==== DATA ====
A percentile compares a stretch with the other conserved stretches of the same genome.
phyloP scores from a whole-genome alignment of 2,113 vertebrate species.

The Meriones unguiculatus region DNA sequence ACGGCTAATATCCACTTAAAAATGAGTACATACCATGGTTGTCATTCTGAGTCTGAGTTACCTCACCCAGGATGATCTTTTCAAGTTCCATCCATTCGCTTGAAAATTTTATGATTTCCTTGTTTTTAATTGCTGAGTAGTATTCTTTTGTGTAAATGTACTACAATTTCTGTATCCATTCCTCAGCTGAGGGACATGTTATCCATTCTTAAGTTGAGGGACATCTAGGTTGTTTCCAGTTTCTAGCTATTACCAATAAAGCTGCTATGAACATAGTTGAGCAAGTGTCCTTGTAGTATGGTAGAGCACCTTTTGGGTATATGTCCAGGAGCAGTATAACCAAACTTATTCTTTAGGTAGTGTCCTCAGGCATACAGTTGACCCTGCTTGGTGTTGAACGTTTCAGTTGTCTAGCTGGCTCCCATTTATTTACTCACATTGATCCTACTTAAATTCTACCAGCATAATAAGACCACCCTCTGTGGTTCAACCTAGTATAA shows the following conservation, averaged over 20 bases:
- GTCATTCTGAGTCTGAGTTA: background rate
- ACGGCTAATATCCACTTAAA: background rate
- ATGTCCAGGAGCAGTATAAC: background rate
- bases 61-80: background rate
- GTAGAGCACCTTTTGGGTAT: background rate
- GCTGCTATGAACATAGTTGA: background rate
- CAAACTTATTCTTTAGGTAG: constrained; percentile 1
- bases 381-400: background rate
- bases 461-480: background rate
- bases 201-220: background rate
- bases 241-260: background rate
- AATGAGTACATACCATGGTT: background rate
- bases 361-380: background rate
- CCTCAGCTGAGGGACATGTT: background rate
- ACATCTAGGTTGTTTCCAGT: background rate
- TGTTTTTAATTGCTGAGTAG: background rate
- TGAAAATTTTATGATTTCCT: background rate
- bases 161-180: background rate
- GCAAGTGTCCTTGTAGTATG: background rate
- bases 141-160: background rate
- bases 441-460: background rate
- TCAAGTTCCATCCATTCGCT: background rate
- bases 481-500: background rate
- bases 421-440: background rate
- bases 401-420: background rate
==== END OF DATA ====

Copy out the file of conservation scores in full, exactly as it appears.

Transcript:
A percentile compares a stretch with the other conserved stretches of the same genome.
phyloP scores from a whole-genome alignment of 2,113 vertebrate species.

The Meriones unguiculatus region DNA sequence ACGGCTAATATCCACTTAAAAATGAGTACATACCATGGTTGTCATTCTGAGTCTGAGTTACCTCACCCAGGATGATCTTTTCAAGTTCCATCCATTCGCTTGAAAATTTTATGATTTCCTTGTTTTTAATTGCTGAGTAGTATTCTTTTGTGTAAATGTACTACAATTTCTGTATCCATTCCTCAGCTGAGGGACATGTTATCCATTCTTAAGTTGAGGGACATCTAGGTTGTTTCCAGTTTCTAGCTATTACCAATAAAGCTGCTATGAACATAGTTGAGCAAGTGTCCTTGTAGTATGGTAGAGCACCTTTTGGGTATATGTCCAGGAGCAGTATAACCAAACTTATTCTTTAGGTAGTGTCCTCAGGCATACAGTTGACCCTGCTTGGTGTTGAACGTTTCAGTTGTCTAGCTGGCTCCCATTTATTTACTCACATTGATCCTACTTAAATTCTACCAGCATAATAAGACCACCCTCTGTGGTTCAACCTAGTATAA shows the following conservation, averaged over 20 bases:
- GTCATTCTGAGTCTGAGTTA: background rate
- ACGGCTAATATCCACTTAAA: background rate
- ATGTCCAGGAGCAGTATAAC: background rate
- bases 61-80: background rate
- GTAGAGCACCTTTTGGGTAT: background rate
- GCTGCTATGAACATAGTTGA: background rate
- CAAACTTATTCTTTAGGTAG: constrained; percentile 1
- bases 381-400: background rate
- bases 461-480: background rate
- bases 201-220: background rate
- bases 241-260: background rate
- AATGAGTACATACCATGGTT: background rate
- bases 361-380: background rate
- CCTCAGCTGAGGGACATGTT: background rate
- ACATCTAGGTTGTTTCCAGT: background rate
- TGTTTTTAATTGCTGAGTAG: background rate
- TGAAAATTTTATGATTTCCT: background rate
- bases 161-180: background rate
- GCAAGTGTCCTTGTAGTATG: background rate
- bases 141-160: background rate
- bases 441-460: background rate
- TCAAGTTCCATCCATTCGCT: background rate
- bases 481-500: background rate
- bases 421-440: background rate
- bases 401-420: background rate